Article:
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United States Department of Agriculture

Agricultural Research Service

Research Project: AREAWIDE PEST MANAGEMENT OF FRUIT FLIES IN HAWAII

Location: Tropical Crop and Commodity Protection Research

Title: Extension of the use of Augmentoria for Sanitation in a Cropping System Susceptible to the Alien Tephritid Fruit Flies (Diptera:Tephritidae) in Hawaii

Authors
item Jang, Eric
item Klungness, Lester
item McQuate, Grant

Submitted to: Journal of Applied Science and Environmental Management
Publication Type: Peer Reviewed Journal
Publication Acceptance Date: June 30, 2007
Publication Date: June 30, 2007
Citation: Jang, E.B., Klungness, L.M., Mcquate, G.T. 2007. Extension of the use of Augmentoria for Sanitation in a Cropping System Susceptible to the Alien Tephritid Fruit Flies (Diptera:Tephritidae) in Hawaii. Journal of Applied Science and Environmental Management. 11(2):239-248

Interpretive Summary: Tephritid fruit flies are a major problem of fruit and vegetable crops throughout the world. Management programs for the control of these pests use a range of techniques, but removing infested fruit to prevent progeny survival is often overlooked. This study reports efforts to extend to growers of fruiting crops a technique to sequester emerging adult flies while conserving their parasitoid natural enemies. Demonstration trials were conducted in 4 phases to determine whether growers on the Island of Hawaii would use a tent-like structure (augmentorium) to sequester fruit-fly infested, culled fruit. In phase 1 it was shown that 1127 Bactrocera cucurbitae (Coquillett) were recovered from cull fruit removed to the augmentorium, and that the combination of bait spray, male lure trapping and sanitation could reduce the level of infestation. Subsequently phase 2 confirmed the three techniques disrupted the breeding cycle and 2 farmers were convinced to use these techniques. In phase 3, further expansion to 12 farms, whose 15 augmentoria were monitored, indicated that over 80% of the growers used the augmentoria to some extent. In phase 4, success of phases 1 to 3 convinced 30 farms to requested 40 augmentoria and an opinion survey of those growers is reported. Some tropical fruit growers have also reported success using these techniques to control oriental and Mediterranean fruit flies.. Implications for use of augmentoria to sequester other insect pests and release their natural enemies, is discussed.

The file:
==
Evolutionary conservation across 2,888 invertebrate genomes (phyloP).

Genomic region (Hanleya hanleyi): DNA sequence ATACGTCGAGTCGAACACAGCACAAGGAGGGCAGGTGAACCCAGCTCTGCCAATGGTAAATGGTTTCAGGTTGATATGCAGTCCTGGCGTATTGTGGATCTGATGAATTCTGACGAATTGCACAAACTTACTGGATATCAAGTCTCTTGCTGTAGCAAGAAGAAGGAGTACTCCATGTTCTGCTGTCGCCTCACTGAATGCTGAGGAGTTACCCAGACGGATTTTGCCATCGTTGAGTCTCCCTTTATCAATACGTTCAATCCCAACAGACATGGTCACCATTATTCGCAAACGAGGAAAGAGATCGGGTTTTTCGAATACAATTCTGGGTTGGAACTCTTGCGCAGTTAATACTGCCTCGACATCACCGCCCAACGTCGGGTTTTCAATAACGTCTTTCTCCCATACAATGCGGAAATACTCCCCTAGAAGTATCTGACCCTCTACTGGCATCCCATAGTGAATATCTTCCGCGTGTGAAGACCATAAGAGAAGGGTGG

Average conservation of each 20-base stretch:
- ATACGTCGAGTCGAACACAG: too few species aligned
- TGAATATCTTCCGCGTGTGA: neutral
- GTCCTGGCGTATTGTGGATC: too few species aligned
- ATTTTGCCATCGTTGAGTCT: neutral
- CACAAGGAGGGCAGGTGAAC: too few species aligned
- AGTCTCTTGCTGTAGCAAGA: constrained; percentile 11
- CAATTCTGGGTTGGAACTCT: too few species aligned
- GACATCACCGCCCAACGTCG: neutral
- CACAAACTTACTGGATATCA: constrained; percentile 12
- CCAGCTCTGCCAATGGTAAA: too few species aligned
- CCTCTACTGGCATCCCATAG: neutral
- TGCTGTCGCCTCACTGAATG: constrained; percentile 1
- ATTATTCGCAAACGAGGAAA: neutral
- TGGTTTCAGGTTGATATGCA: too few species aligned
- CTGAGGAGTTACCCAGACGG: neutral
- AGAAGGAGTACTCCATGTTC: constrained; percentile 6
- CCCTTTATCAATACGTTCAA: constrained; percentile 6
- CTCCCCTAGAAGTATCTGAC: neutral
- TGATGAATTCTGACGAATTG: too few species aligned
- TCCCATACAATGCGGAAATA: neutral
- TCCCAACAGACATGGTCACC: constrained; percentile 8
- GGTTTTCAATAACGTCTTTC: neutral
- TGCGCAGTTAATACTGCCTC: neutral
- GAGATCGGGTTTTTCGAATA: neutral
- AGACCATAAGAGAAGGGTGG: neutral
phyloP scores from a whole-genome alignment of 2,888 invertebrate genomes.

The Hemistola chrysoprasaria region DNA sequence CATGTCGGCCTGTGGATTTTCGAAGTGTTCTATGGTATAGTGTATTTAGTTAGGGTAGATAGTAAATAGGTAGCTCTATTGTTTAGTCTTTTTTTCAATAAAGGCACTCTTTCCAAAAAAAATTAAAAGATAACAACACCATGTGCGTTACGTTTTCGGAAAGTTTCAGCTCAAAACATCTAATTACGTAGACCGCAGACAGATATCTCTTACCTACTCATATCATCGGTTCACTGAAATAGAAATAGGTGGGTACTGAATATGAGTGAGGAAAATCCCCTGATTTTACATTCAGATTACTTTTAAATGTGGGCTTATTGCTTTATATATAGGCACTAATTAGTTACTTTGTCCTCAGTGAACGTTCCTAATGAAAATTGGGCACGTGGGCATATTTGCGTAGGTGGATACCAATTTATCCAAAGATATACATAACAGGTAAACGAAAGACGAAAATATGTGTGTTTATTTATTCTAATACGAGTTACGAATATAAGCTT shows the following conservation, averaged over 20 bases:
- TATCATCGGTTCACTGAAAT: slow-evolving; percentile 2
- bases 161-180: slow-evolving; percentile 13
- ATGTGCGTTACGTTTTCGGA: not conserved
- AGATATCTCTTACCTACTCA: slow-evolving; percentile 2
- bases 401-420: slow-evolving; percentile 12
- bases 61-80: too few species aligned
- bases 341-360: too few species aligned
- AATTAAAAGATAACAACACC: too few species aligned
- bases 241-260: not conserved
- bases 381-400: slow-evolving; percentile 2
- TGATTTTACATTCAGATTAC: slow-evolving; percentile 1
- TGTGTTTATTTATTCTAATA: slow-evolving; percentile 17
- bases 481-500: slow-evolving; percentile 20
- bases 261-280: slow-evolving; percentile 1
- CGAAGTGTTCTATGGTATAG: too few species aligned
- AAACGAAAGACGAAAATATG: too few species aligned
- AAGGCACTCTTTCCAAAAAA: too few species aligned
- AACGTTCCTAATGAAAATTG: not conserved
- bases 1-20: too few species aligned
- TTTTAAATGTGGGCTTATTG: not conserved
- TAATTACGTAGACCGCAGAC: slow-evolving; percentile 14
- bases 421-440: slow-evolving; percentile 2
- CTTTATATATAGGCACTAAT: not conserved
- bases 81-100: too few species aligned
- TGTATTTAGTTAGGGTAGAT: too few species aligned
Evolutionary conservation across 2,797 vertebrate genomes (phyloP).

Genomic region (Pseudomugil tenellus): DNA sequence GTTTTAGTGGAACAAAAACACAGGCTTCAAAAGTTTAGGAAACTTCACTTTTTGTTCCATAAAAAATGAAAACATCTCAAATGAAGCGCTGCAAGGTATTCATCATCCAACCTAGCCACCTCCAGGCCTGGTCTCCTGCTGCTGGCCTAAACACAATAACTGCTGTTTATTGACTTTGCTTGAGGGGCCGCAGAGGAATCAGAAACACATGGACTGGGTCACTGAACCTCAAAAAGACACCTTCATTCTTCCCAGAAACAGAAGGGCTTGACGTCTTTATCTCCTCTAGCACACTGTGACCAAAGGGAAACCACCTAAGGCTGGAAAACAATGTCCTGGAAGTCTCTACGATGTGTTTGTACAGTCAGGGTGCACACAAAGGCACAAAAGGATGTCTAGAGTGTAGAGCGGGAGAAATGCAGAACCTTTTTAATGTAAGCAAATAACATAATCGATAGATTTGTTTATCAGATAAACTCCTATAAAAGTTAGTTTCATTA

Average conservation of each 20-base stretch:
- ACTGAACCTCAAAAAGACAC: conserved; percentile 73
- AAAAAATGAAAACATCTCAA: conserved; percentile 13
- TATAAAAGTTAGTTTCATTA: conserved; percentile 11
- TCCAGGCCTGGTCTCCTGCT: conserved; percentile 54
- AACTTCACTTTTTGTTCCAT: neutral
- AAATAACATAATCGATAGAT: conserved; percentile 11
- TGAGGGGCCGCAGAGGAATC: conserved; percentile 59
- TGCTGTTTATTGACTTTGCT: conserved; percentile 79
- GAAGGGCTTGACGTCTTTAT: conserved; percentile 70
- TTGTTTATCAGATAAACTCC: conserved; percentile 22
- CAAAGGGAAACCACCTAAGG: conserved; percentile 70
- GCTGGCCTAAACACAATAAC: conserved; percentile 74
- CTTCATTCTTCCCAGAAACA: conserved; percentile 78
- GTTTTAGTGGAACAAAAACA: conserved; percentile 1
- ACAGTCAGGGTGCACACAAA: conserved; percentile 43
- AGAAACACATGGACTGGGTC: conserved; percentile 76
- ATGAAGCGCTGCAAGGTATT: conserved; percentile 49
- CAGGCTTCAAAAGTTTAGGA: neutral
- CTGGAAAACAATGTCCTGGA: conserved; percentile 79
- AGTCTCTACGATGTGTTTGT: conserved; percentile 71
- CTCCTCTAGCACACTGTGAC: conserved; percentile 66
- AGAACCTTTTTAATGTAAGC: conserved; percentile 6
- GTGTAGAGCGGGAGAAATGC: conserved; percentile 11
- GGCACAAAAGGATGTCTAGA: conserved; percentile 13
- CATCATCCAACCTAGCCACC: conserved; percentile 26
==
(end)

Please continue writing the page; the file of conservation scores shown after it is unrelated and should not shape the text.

Technical Abstract: Tephritid fruit flies are a major problem of fruit and vegetable crops throughout the world. Management programs for the control of these pests use a range of techniques, but sequestering fruit to prevent progeny survival is often overlooked. This study reports efforts to extend to growers of fruiting crops a technique to sequester emerging adult flies while conserving their parasitoid natural enemies. Demonstration trials were conducted in 4 phases to determine whether growers on the Island of Hawaii would use a tent-like structure (augmentorium) to sequester fruit-fly infested, culled fruit. In phase 1 it was shown that 1127 Bactrocera cucurbitae (Coquillett) were recovered from cull fruit removed to the augmentorium, and that the combination of bait spray, male lure trapping and sanitation could reduce the level of infestation. Subsequently phase 2 confirmed the three techniques disrupted the breeding cycle and 2 farmers were convinced to use these techniques. In phase 3, further expansion to 12 farms, whose 15 augmentoria were monitored, indicated that over 80% of the growers used the augmentoria to some extent (22,217 adult flies recovered from augmentoria over 1260 days). In phase 4, success of phases 1 to 3 convinced 30 farms to requested 40 augmentoria and an opinion survey of those growers is reported. Some tropical fruit growers have also reported success using these techniques to control Bactrocera dorsalis (Hendel) and Ceratitis capitata (Wiedemann) in-crop fruit fly populations. Implications for use of augmentoria to sequester other insect pests and release their natural enemies, is discussed.

Last Modified: 7/23/2014
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